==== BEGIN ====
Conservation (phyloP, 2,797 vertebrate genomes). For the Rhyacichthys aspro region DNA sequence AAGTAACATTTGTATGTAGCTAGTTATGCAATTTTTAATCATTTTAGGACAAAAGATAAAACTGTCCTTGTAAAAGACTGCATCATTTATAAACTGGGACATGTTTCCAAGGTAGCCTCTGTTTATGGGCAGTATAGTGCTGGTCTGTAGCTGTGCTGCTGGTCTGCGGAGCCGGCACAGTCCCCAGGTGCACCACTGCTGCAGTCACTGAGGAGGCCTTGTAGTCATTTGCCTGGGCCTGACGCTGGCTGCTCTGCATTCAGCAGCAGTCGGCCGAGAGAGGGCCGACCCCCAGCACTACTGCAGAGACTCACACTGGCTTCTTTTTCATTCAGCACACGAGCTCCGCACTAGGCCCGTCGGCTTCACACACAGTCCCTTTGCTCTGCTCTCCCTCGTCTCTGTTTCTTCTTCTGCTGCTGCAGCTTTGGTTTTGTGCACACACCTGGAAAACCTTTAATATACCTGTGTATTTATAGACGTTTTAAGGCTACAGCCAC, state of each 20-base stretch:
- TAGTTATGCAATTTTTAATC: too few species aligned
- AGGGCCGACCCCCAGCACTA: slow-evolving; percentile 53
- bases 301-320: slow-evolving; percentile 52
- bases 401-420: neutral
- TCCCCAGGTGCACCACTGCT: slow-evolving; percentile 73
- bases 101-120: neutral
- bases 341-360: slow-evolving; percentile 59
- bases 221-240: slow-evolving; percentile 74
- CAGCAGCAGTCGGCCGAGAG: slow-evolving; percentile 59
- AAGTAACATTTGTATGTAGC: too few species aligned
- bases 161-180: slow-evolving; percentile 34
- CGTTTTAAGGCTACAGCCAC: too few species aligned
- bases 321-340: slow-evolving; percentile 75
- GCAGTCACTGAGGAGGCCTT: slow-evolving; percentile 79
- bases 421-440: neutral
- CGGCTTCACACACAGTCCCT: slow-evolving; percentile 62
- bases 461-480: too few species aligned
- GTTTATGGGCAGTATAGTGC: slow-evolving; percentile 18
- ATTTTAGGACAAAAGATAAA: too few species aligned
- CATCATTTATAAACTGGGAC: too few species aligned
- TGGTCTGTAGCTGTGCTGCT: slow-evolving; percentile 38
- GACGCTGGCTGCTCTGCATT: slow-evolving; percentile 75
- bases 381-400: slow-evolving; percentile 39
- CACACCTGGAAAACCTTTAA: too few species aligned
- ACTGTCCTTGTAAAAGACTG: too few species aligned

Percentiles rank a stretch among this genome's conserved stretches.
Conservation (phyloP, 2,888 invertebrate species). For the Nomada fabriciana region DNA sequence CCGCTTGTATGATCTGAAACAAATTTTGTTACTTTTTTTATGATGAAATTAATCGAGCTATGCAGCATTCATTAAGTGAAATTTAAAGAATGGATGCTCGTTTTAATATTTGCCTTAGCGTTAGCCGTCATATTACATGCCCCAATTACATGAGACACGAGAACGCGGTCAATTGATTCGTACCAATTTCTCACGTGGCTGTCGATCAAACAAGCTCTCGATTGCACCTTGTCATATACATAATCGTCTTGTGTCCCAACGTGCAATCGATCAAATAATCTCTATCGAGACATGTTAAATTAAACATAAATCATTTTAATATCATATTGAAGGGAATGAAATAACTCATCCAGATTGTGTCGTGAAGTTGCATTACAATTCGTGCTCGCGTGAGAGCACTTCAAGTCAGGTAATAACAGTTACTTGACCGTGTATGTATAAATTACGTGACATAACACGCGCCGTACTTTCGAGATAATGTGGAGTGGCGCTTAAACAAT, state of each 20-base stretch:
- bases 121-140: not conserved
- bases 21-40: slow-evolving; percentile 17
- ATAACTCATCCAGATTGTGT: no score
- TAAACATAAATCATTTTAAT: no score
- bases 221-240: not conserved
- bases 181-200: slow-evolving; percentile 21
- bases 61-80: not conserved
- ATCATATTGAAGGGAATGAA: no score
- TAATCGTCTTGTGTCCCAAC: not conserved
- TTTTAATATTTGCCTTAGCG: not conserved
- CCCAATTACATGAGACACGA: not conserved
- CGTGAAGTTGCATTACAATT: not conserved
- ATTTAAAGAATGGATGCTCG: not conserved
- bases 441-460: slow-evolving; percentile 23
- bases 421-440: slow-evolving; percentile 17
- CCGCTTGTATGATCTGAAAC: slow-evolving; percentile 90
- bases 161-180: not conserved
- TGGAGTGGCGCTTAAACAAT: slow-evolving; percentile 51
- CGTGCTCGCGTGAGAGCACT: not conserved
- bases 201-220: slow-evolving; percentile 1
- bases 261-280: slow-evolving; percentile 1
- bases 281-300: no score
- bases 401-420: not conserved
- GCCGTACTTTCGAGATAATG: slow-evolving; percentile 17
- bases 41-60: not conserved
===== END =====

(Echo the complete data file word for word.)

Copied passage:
Conservation (phyloP, 2,797 vertebrate genomes). For the Rhyacichthys aspro region DNA sequence AAGTAACATTTGTATGTAGCTAGTTATGCAATTTTTAATCATTTTAGGACAAAAGATAAAACTGTCCTTGTAAAAGACTGCATCATTTATAAACTGGGACATGTTTCCAAGGTAGCCTCTGTTTATGGGCAGTATAGTGCTGGTCTGTAGCTGTGCTGCTGGTCTGCGGAGCCGGCACAGTCCCCAGGTGCACCACTGCTGCAGTCACTGAGGAGGCCTTGTAGTCATTTGCCTGGGCCTGACGCTGGCTGCTCTGCATTCAGCAGCAGTCGGCCGAGAGAGGGCCGACCCCCAGCACTACTGCAGAGACTCACACTGGCTTCTTTTTCATTCAGCACACGAGCTCCGCACTAGGCCCGTCGGCTTCACACACAGTCCCTTTGCTCTGCTCTCCCTCGTCTCTGTTTCTTCTTCTGCTGCTGCAGCTTTGGTTTTGTGCACACACCTGGAAAACCTTTAATATACCTGTGTATTTATAGACGTTTTAAGGCTACAGCCAC, state of each 20-base stretch:
- TAGTTATGCAATTTTTAATC: too few species aligned
- AGGGCCGACCCCCAGCACTA: slow-evolving; percentile 53
- bases 301-320: slow-evolving; percentile 52
- bases 401-420: neutral
- TCCCCAGGTGCACCACTGCT: slow-evolving; percentile 73
- bases 101-120: neutral
- bases 341-360: slow-evolving; percentile 59
- bases 221-240: slow-evolving; percentile 74
- CAGCAGCAGTCGGCCGAGAG: slow-evolving; percentile 59
- AAGTAACATTTGTATGTAGC: too few species aligned
- bases 161-180: slow-evolving; percentile 34
- CGTTTTAAGGCTACAGCCAC: too few species aligned
- bases 321-340: slow-evolving; percentile 75
- GCAGTCACTGAGGAGGCCTT: slow-evolving; percentile 79
- bases 421-440: neutral
- CGGCTTCACACACAGTCCCT: slow-evolving; percentile 62
- bases 461-480: too few species aligned
- GTTTATGGGCAGTATAGTGC: slow-evolving; percentile 18
- ATTTTAGGACAAAAGATAAA: too few species aligned
- CATCATTTATAAACTGGGAC: too few species aligned
- TGGTCTGTAGCTGTGCTGCT: slow-evolving; percentile 38
- GACGCTGGCTGCTCTGCATT: slow-evolving; percentile 75
- bases 381-400: slow-evolving; percentile 39
- CACACCTGGAAAACCTTTAA: too few species aligned
- ACTGTCCTTGTAAAAGACTG: too few species aligned

Percentiles rank a stretch among this genome's conserved stretches.
Conservation (phyloP, 2,888 invertebrate species). For the Nomada fabriciana region DNA sequence CCGCTTGTATGATCTGAAACAAATTTTGTTACTTTTTTTATGATGAAATTAATCGAGCTATGCAGCATTCATTAAGTGAAATTTAAAGAATGGATGCTCGTTTTAATATTTGCCTTAGCGTTAGCCGTCATATTACATGCCCCAATTACATGAGACACGAGAACGCGGTCAATTGATTCGTACCAATTTCTCACGTGGCTGTCGATCAAACAAGCTCTCGATTGCACCTTGTCATATACATAATCGTCTTGTGTCCCAACGTGCAATCGATCAAATAATCTCTATCGAGACATGTTAAATTAAACATAAATCATTTTAATATCATATTGAAGGGAATGAAATAACTCATCCAGATTGTGTCGTGAAGTTGCATTACAATTCGTGCTCGCGTGAGAGCACTTCAAGTCAGGTAATAACAGTTACTTGACCGTGTATGTATAAATTACGTGACATAACACGCGCCGTACTTTCGAGATAATGTGGAGTGGCGCTTAAACAAT, state of each 20-base stretch:
- bases 121-140: not conserved
- bases 21-40: slow-evolving; percentile 17
- ATAACTCATCCAGATTGTGT: no score
- TAAACATAAATCATTTTAAT: no score
- bases 221-240: not conserved
- bases 181-200: slow-evolving; percentile 21
- bases 61-80: not conserved
- ATCATATTGAAGGGAATGAA: no score
- TAATCGTCTTGTGTCCCAAC: not conserved
- TTTTAATATTTGCCTTAGCG: not conserved
- CCCAATTACATGAGACACGA: not conserved
- CGTGAAGTTGCATTACAATT: not conserved
- ATTTAAAGAATGGATGCTCG: not conserved
- bases 441-460: slow-evolving; percentile 23
- bases 421-440: slow-evolving; percentile 17
- CCGCTTGTATGATCTGAAAC: slow-evolving; percentile 90
- bases 161-180: not conserved
- TGGAGTGGCGCTTAAACAAT: slow-evolving; percentile 51
- CGTGCTCGCGTGAGAGCACT: not conserved
- bases 201-220: slow-evolving; percentile 1
- bases 261-280: slow-evolving; percentile 1
- bases 281-300: no score
- bases 401-420: not conserved
- GCCGTACTTTCGAGATAATG: slow-evolving; percentile 17
- bases 41-60: not conserved